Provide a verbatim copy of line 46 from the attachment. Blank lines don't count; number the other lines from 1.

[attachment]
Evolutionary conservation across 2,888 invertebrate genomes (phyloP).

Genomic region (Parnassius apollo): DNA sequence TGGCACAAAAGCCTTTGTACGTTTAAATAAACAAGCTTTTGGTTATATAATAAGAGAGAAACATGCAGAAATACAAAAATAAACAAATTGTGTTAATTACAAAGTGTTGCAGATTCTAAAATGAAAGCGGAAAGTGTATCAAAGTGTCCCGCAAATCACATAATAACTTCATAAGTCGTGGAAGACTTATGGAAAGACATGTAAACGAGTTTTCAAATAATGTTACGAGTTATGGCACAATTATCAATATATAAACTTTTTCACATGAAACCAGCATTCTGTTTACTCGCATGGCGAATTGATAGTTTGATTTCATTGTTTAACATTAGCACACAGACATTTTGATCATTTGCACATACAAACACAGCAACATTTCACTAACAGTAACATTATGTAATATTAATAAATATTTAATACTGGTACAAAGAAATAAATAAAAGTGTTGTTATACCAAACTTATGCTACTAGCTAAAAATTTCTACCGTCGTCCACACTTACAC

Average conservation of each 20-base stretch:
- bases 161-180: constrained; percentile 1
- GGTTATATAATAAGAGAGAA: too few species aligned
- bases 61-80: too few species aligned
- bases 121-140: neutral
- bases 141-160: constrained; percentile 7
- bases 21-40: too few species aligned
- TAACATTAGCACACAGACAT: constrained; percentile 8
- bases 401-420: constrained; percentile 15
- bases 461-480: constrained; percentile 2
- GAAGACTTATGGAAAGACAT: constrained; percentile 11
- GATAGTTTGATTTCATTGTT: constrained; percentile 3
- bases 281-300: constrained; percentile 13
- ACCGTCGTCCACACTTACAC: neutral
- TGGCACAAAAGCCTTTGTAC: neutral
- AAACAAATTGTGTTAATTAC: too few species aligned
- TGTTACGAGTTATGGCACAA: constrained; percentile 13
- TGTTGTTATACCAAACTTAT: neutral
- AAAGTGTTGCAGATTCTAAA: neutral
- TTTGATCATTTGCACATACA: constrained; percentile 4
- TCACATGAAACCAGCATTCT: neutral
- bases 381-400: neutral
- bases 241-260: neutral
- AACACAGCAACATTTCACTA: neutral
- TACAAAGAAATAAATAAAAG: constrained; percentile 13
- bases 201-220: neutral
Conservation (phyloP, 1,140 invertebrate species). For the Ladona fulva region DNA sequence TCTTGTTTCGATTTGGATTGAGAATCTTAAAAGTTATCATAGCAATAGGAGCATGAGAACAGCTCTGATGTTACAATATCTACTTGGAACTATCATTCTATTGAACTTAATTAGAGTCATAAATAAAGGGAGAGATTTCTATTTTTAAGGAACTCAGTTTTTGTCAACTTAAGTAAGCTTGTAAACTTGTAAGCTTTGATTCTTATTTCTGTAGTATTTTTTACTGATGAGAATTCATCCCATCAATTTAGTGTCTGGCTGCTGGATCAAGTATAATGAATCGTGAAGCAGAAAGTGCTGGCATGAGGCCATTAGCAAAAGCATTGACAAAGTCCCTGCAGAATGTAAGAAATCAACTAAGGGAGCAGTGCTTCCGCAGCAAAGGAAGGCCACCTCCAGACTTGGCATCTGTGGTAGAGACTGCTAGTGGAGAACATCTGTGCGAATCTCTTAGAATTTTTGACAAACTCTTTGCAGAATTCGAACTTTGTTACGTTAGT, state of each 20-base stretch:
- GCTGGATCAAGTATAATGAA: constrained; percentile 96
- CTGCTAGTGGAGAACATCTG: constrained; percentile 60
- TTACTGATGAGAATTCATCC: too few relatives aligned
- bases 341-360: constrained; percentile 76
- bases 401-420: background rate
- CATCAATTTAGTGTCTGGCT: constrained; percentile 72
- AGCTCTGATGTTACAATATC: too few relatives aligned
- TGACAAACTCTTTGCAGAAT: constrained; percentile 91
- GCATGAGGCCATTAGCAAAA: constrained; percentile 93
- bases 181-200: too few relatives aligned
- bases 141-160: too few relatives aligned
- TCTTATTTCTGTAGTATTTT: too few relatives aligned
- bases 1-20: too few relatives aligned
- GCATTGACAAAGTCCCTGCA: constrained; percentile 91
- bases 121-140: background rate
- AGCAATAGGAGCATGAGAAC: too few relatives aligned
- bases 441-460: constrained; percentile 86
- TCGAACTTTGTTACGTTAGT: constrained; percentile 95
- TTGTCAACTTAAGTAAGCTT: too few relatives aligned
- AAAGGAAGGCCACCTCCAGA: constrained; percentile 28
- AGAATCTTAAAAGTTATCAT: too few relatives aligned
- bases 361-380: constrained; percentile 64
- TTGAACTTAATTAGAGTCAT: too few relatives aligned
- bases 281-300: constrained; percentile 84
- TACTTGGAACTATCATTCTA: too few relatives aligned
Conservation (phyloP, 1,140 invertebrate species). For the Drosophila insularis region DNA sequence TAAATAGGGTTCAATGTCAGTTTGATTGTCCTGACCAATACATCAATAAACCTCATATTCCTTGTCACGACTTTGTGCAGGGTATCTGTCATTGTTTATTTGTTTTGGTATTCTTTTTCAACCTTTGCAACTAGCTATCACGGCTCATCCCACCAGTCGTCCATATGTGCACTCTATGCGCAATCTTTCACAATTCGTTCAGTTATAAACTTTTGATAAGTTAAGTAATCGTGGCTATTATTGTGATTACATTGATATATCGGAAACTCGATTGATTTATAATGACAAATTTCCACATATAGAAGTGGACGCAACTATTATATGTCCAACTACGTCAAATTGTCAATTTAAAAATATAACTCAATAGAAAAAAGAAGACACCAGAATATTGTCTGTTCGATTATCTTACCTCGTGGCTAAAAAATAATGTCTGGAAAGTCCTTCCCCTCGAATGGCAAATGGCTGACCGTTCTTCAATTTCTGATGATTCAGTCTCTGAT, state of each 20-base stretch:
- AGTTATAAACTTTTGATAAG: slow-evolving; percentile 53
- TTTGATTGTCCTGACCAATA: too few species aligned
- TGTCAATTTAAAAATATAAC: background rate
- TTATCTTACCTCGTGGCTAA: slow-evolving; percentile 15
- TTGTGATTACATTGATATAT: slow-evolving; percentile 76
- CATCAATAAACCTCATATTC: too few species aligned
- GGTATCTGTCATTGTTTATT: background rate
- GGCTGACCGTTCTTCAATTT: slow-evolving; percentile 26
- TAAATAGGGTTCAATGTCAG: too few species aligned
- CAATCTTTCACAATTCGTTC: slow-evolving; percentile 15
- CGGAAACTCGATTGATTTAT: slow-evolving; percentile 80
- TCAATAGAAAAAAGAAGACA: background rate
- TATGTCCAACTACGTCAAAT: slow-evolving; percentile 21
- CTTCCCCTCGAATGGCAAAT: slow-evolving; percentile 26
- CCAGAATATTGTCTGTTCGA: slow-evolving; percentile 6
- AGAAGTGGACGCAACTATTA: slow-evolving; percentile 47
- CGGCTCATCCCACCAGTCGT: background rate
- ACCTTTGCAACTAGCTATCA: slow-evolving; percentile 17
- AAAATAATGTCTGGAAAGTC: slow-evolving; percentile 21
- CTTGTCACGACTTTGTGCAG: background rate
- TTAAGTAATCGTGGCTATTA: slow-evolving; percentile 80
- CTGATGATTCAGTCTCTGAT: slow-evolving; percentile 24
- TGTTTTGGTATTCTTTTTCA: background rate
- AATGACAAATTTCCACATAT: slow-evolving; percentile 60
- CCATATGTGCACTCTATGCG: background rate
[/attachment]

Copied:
- bases 441-460: constrained; percentile 86